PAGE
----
“I’d be careful about getting involved too deeply with those Death Eater people,” he said, speaking carefully; his words answered Cathy, but he kept his eyes on Bess. “I’ve seen their tricks before. They bring you gifts, and promise you more, but in the end they only use you for their own purposes. And then, as often as not they turn on you, or abandon you to face the consequences alone when their plans fail.”

“Hmph,” said Bess. “I’d have to agree.”

Remus let his breath out slowly. Silently.

She shook her head, hard; the rough grey curls framing her face bounced a little. “They interfered, two moons ago. They were the reason the pack killed that boy, when Greyback was only planning to bite him and bring him in. I’m not so fond of that sort of thing, especially not with a child—” she glanced over at Cathy, who couldn’t possibly be nuch older than eighteen, and Remus knew she was no newcomer—“but bringing them in is better than killing them.”

“You’re right,” said Matthias, building carefully on this auspicious start. “They used us for their own reasons, because someone wanted that boy killed. Where will it end, if we let it start?”

“It’s not like we have any choice about it, though,” Cathy muttered. “Greyback likes them, and he leads the pack, so there we’ll all be. In deep.”

“Maybe it’s time for someone to challenge Greyback,” said Remus, very quietly.

He saw Matthias stiffen—this hadn’t been in the plan, and it was by far the riskiest thing he had done in the months he’d been here. Cathy might decide to go and tell Greyback exactly what he had said. He might wake in the night to find his throat being torn out.

But an opportunity like this might not come a second time, not before the Death Eaters had solidified their hold on the pack.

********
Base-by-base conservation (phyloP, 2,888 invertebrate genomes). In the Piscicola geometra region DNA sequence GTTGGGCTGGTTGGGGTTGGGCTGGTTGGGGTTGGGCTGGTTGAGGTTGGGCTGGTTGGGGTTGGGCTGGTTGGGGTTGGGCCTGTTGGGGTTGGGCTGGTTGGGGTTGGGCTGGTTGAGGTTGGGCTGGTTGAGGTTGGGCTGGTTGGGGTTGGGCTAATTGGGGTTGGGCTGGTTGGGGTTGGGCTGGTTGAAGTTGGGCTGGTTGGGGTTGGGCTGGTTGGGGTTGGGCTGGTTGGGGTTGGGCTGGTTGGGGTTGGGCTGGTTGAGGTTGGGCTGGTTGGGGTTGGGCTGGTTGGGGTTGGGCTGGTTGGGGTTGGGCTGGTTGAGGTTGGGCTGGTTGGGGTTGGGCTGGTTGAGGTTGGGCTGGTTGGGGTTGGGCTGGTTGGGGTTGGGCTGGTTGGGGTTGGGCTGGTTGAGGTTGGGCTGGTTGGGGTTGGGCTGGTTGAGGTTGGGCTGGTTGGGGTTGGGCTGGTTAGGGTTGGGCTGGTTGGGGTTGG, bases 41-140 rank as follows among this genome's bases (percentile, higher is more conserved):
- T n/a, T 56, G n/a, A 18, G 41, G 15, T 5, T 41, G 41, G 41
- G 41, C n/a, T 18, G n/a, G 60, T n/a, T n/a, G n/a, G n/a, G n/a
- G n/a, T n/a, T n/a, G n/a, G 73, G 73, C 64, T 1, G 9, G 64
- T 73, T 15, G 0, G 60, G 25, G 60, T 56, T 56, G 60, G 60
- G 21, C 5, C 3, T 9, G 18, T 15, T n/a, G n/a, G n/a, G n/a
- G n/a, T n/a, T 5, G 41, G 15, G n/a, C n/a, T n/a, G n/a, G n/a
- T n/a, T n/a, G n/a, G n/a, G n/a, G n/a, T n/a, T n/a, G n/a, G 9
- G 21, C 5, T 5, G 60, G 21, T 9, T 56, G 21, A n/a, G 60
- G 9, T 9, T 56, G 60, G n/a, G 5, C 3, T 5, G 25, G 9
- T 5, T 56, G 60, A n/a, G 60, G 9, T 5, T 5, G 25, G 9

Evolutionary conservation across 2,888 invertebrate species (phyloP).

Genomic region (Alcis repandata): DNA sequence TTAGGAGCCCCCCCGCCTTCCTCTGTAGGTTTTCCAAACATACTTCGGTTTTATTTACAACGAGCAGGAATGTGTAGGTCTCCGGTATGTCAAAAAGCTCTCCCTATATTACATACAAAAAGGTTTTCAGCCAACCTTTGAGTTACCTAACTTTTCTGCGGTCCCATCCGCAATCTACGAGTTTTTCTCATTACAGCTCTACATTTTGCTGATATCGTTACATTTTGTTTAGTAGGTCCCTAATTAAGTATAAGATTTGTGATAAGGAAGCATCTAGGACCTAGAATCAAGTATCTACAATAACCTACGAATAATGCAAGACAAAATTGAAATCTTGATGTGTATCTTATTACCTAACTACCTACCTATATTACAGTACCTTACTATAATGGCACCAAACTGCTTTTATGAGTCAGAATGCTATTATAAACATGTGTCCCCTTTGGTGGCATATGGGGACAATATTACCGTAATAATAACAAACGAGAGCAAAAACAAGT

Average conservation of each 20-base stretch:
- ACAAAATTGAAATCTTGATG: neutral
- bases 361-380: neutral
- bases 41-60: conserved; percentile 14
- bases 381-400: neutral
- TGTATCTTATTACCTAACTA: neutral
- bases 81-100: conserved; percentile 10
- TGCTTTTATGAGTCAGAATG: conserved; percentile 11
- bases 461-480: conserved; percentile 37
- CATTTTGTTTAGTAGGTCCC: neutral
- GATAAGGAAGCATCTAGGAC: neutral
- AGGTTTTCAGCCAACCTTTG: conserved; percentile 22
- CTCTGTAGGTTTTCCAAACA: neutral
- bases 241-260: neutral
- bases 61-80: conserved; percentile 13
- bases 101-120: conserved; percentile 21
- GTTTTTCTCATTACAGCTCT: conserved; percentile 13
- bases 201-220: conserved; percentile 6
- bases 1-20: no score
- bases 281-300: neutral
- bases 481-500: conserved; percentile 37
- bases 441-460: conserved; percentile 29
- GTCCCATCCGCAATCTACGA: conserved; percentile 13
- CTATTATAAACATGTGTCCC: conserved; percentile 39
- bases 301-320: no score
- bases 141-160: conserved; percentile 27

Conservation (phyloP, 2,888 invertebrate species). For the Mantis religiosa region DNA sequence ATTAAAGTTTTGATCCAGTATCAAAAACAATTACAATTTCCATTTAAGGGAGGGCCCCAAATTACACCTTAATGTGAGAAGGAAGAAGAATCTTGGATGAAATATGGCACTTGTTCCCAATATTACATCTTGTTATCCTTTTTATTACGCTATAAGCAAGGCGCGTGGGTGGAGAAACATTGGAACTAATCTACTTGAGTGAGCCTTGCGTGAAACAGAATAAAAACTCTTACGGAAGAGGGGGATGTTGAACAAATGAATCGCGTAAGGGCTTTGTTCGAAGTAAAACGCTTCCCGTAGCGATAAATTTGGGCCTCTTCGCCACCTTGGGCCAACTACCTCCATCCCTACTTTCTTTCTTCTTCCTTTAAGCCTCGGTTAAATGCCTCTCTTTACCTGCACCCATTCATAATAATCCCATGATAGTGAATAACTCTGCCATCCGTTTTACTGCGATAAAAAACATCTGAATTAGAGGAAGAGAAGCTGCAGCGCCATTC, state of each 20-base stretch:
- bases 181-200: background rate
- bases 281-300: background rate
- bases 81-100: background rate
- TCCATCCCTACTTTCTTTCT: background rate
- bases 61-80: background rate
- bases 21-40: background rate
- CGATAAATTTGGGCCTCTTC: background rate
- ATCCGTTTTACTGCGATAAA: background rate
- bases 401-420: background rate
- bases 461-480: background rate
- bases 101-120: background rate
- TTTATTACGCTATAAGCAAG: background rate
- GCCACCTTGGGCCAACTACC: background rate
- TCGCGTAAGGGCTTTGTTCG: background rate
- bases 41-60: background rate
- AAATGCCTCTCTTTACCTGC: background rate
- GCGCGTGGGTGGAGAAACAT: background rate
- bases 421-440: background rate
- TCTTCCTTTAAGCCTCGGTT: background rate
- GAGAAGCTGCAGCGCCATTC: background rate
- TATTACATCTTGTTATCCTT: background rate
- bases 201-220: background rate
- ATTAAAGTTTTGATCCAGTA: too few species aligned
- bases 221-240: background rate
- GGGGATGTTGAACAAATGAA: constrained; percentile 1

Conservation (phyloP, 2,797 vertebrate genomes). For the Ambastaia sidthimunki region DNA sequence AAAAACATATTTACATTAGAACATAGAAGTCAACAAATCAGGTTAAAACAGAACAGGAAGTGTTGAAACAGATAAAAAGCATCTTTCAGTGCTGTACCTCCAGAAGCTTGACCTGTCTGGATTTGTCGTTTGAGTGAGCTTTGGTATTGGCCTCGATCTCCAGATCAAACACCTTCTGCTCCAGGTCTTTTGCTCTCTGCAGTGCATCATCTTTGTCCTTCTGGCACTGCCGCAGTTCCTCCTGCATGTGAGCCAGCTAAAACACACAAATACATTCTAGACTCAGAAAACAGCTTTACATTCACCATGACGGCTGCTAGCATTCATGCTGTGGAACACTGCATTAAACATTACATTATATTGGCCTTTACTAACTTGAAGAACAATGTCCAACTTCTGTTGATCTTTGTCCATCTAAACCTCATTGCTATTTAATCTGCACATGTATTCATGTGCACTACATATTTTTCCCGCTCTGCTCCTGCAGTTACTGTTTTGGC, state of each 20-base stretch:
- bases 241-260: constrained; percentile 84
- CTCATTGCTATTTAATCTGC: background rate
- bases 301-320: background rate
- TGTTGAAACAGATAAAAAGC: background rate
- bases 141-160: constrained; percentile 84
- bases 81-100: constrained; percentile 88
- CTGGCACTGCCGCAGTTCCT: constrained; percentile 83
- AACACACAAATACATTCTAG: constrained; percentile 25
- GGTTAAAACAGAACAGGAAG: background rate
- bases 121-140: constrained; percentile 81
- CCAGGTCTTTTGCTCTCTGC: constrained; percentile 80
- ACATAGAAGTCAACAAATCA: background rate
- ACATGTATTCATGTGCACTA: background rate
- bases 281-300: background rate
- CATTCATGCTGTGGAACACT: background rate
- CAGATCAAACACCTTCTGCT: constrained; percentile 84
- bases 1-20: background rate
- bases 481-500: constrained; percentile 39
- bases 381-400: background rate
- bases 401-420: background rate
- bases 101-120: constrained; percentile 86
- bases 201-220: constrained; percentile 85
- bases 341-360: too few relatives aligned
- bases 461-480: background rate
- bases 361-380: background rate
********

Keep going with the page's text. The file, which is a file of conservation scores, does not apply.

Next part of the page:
Bess was squinting at him again, trying to read his face. “You?” she asked, deeply sceptical. “You’re the newest of all of us. Even Matt wouldn’t stand a chance.”

“No...” Remus leaned toward her, hoping she’d be able to see him well enough to judge his sincerity. “I was thinking of you.”

The fire snapped and hissed as fat from the roasting rabbits dripped down from the spit.

“People do listen to you, Bess.” Cathy’s eyes were wide. “I reckon you could convince most of the pack not to go along with those Death Eaters, if you tried.”

Bess laughed, a sharp bitter laugh. “If I thought I could stand up to Greyback, child, I’d have done it years ago.” She shook her head. “Even if I made him back down at first, I wouldn’t be able to keep it up—I can’t watch people, read their faces, see what they’re thinking. Not with my eyesight.”

The stroke of inspiration hit Remus like a Stunning Spell.

What was it the huge Death Eater had said? There’s no better way to throw the enemy into total confusion than to blind them.

Surely the opposite was true as well.

Why had he never thought of this before?

Remus let the conversation drift on to new topics. At least it didn’t seem that Cathy was likely to turn on him; she seemed to be firmly on Bess’s side, whatever that turned out to be.

A few minutes later, when the women were busy arguing about something new, he got to his feet and casually wandered away into the darkening wood. He needed to talk to Moody. As soon as possible. That meant leaving a message in the hollow tree, where Moody would find it when he came to check tomorrow.

And, just as urgently, he had to stop himself from secretly wishing that Tonks would find his note and come in Moody’s place. Tonks had no connection to this mission, not anymore.

He had made certain of that.

If only it would stop hurting.

. * . * .

From her sheltered position just outside the clearing where the hollow tree stood, Tonks gauged the angle of the sun. It was still climbing.

One hand held her wand, up her sleeve out of sight but at the ready. The other was in her pocket,